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September 06, 2012

Australia's destiny in the Asian Century

                           Kishore Mahbubani, Canberra | Opinion

By the logic of geography, the continent of Australia should have been populated with Asians. Instead, by an accident of history, Australia has been predominantly populated with Westerners. This historical accident is now coming to an end. 
The past two centuries of Western domination of world history have been a major historical aberration because from the year 1 to the year 1820, the two largest economies in the world were always Asian (China and India). All historical aberrations come to a natural end. We will return soon to the Asian century, if not the Asian millennium.

The one country that will have to make the most painful adjustment to the Asian century is undoubtedly Australia. As Western power slowly but steadily recedes from Asia, Australia could well be left beached, together with New Zealand, as the sole Western entity in Asia. Today, Australia is naturally clinging on to American power for comfort. The deployment of 2,500 Marines in Darwin recently clearly sent a signal that Australia was counting on American security protection.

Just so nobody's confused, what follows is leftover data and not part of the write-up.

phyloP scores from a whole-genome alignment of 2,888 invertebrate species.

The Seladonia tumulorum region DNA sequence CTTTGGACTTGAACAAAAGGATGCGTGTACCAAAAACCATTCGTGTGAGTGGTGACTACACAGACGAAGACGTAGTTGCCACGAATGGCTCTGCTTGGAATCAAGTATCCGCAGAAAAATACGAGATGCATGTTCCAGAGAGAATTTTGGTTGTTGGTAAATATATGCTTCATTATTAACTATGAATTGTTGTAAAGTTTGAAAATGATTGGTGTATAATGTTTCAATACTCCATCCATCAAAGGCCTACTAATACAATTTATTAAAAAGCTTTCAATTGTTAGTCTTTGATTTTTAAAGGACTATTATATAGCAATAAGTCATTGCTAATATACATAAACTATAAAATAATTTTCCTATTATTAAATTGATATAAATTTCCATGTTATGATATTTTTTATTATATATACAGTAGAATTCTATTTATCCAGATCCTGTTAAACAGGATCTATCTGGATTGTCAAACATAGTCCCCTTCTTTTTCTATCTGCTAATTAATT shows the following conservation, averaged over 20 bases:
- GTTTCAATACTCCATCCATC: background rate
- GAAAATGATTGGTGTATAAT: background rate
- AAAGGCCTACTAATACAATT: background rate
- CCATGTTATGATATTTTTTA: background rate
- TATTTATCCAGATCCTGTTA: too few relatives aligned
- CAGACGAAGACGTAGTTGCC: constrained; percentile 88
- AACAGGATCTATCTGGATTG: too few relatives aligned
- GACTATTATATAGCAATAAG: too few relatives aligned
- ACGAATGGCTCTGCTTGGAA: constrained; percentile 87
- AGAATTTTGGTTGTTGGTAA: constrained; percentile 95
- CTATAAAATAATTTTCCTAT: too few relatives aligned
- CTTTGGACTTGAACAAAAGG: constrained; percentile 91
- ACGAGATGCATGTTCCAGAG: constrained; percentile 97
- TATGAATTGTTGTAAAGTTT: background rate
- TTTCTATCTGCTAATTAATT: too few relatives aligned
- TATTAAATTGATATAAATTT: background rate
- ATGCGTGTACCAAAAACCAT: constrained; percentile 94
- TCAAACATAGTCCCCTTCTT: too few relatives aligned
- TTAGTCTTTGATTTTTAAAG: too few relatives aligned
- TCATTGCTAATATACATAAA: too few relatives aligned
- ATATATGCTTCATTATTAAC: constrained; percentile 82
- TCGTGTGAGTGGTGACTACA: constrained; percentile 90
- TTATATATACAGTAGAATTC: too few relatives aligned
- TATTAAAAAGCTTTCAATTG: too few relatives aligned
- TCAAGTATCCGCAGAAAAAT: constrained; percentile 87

Yet American power will also recede steadily. Few Americans and Australians are aware of how quickly the American economy will become number two in the world. IMF statistics show that in PPP terms America had a 25 percent share of the global economy in 1980, while China only had 2.2 percent. By 2016, the American share will decline to 17.6 percent while the Chinese share will rise to 18 percent.

Under these dramatically changed historical circumstances, the biggest mistake that Australia could make is to continue on auto-pilot, clinging to Western or American power as its sole source of security.